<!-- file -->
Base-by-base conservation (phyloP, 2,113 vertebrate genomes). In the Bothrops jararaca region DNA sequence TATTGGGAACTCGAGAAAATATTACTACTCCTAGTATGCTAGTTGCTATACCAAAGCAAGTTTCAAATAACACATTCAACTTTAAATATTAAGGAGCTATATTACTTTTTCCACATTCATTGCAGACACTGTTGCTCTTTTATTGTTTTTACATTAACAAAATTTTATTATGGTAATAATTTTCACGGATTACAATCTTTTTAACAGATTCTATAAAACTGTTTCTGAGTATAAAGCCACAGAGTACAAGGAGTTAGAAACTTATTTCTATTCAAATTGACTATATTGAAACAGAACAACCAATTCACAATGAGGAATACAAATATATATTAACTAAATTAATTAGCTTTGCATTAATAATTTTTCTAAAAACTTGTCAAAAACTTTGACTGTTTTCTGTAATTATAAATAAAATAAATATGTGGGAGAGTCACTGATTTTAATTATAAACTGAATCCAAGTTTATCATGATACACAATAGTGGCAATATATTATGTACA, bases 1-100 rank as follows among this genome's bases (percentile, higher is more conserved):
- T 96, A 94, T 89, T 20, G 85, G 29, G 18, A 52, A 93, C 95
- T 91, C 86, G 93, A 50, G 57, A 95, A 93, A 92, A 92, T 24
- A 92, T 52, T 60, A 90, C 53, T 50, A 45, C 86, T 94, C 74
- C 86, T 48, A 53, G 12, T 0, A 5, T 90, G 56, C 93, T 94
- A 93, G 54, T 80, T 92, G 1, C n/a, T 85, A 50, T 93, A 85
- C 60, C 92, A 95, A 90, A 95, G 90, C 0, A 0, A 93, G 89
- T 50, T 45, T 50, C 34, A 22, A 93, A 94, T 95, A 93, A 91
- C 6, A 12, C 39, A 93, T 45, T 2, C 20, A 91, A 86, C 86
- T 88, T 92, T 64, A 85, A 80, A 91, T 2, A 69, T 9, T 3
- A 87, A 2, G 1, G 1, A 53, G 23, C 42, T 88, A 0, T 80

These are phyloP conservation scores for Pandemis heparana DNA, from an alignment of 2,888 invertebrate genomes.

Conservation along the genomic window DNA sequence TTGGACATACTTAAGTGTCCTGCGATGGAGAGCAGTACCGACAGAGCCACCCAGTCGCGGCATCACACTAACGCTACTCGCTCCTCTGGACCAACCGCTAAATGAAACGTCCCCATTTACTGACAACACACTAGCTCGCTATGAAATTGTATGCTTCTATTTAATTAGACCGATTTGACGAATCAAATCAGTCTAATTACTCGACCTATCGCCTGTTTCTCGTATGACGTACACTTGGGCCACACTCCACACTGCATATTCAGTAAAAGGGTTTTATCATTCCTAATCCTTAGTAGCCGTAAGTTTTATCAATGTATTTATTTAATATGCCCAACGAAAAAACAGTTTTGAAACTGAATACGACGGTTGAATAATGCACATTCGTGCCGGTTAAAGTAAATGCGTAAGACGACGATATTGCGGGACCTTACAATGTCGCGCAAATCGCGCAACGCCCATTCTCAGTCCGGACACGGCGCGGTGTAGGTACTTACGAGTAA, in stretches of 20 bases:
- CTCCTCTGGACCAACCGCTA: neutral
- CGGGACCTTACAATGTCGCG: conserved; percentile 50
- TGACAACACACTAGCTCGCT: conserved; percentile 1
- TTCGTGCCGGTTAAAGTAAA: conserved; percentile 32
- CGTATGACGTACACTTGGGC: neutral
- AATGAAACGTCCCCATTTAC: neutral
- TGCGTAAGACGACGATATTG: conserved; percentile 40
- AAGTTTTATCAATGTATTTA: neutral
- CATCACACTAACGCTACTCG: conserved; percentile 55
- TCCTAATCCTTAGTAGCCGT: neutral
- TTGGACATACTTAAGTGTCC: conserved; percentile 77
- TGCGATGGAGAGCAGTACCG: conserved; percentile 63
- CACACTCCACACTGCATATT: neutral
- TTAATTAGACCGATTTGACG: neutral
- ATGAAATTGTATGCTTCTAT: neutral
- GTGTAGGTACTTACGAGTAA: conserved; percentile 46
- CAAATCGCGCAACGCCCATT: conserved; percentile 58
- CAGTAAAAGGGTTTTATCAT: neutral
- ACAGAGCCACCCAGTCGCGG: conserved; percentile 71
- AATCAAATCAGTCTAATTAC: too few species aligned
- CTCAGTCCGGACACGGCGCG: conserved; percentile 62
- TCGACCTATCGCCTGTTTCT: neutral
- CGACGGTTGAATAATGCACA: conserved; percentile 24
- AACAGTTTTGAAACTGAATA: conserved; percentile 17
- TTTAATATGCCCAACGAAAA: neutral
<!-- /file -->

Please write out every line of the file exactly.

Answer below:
Base-by-base conservation (phyloP, 2,113 vertebrate genomes). In the Bothrops jararaca region DNA sequence TATTGGGAACTCGAGAAAATATTACTACTCCTAGTATGCTAGTTGCTATACCAAAGCAAGTTTCAAATAACACATTCAACTTTAAATATTAAGGAGCTATATTACTTTTTCCACATTCATTGCAGACACTGTTGCTCTTTTATTGTTTTTACATTAACAAAATTTTATTATGGTAATAATTTTCACGGATTACAATCTTTTTAACAGATTCTATAAAACTGTTTCTGAGTATAAAGCCACAGAGTACAAGGAGTTAGAAACTTATTTCTATTCAAATTGACTATATTGAAACAGAACAACCAATTCACAATGAGGAATACAAATATATATTAACTAAATTAATTAGCTTTGCATTAATAATTTTTCTAAAAACTTGTCAAAAACTTTGACTGTTTTCTGTAATTATAAATAAAATAAATATGTGGGAGAGTCACTGATTTTAATTATAAACTGAATCCAAGTTTATCATGATACACAATAGTGGCAATATATTATGTACA, bases 1-100 rank as follows among this genome's bases (percentile, higher is more conserved):
- T 96, A 94, T 89, T 20, G 85, G 29, G 18, A 52, A 93, C 95
- T 91, C 86, G 93, A 50, G 57, A 95, A 93, A 92, A 92, T 24
- A 92, T 52, T 60, A 90, C 53, T 50, A 45, C 86, T 94, C 74
- C 86, T 48, A 53, G 12, T 0, A 5, T 90, G 56, C 93, T 94
- A 93, G 54, T 80, T 92, G 1, C n/a, T 85, A 50, T 93, A 85
- C 60, C 92, A 95, A 90, A 95, G 90, C 0, A 0, A 93, G 89
- T 50, T 45, T 50, C 34, A 22, A 93, A 94, T 95, A 93, A 91
- C 6, A 12, C 39, A 93, T 45, T 2, C 20, A 91, A 86, C 86
- T 88, T 92, T 64, A 85, A 80, A 91, T 2, A 69, T 9, T 3
- A 87, A 2, G 1, G 1, A 53, G 23, C 42, T 88, A 0, T 80

These are phyloP conservation scores for Pandemis heparana DNA, from an alignment of 2,888 invertebrate genomes.

Conservation along the genomic window DNA sequence TTGGACATACTTAAGTGTCCTGCGATGGAGAGCAGTACCGACAGAGCCACCCAGTCGCGGCATCACACTAACGCTACTCGCTCCTCTGGACCAACCGCTAAATGAAACGTCCCCATTTACTGACAACACACTAGCTCGCTATGAAATTGTATGCTTCTATTTAATTAGACCGATTTGACGAATCAAATCAGTCTAATTACTCGACCTATCGCCTGTTTCTCGTATGACGTACACTTGGGCCACACTCCACACTGCATATTCAGTAAAAGGGTTTTATCATTCCTAATCCTTAGTAGCCGTAAGTTTTATCAATGTATTTATTTAATATGCCCAACGAAAAAACAGTTTTGAAACTGAATACGACGGTTGAATAATGCACATTCGTGCCGGTTAAAGTAAATGCGTAAGACGACGATATTGCGGGACCTTACAATGTCGCGCAAATCGCGCAACGCCCATTCTCAGTCCGGACACGGCGCGGTGTAGGTACTTACGAGTAA, in stretches of 20 bases:
- CTCCTCTGGACCAACCGCTA: neutral
- CGGGACCTTACAATGTCGCG: conserved; percentile 50
- TGACAACACACTAGCTCGCT: conserved; percentile 1
- TTCGTGCCGGTTAAAGTAAA: conserved; percentile 32
- CGTATGACGTACACTTGGGC: neutral
- AATGAAACGTCCCCATTTAC: neutral
- TGCGTAAGACGACGATATTG: conserved; percentile 40
- AAGTTTTATCAATGTATTTA: neutral
- CATCACACTAACGCTACTCG: conserved; percentile 55
- TCCTAATCCTTAGTAGCCGT: neutral
- TTGGACATACTTAAGTGTCC: conserved; percentile 77
- TGCGATGGAGAGCAGTACCG: conserved; percentile 63
- CACACTCCACACTGCATATT: neutral
- TTAATTAGACCGATTTGACG: neutral
- ATGAAATTGTATGCTTCTAT: neutral
- GTGTAGGTACTTACGAGTAA: conserved; percentile 46
- CAAATCGCGCAACGCCCATT: conserved; percentile 58
- CAGTAAAAGGGTTTTATCAT: neutral
- ACAGAGCCACCCAGTCGCGG: conserved; percentile 71
- AATCAAATCAGTCTAATTAC: too few species aligned
- CTCAGTCCGGACACGGCGCG: conserved; percentile 62
- TCGACCTATCGCCTGTTTCT: neutral
- CGACGGTTGAATAATGCACA: conserved; percentile 24
- AACAGTTTTGAAACTGAATA: conserved; percentile 17
- TTTAATATGCCCAACGAAAA: neutral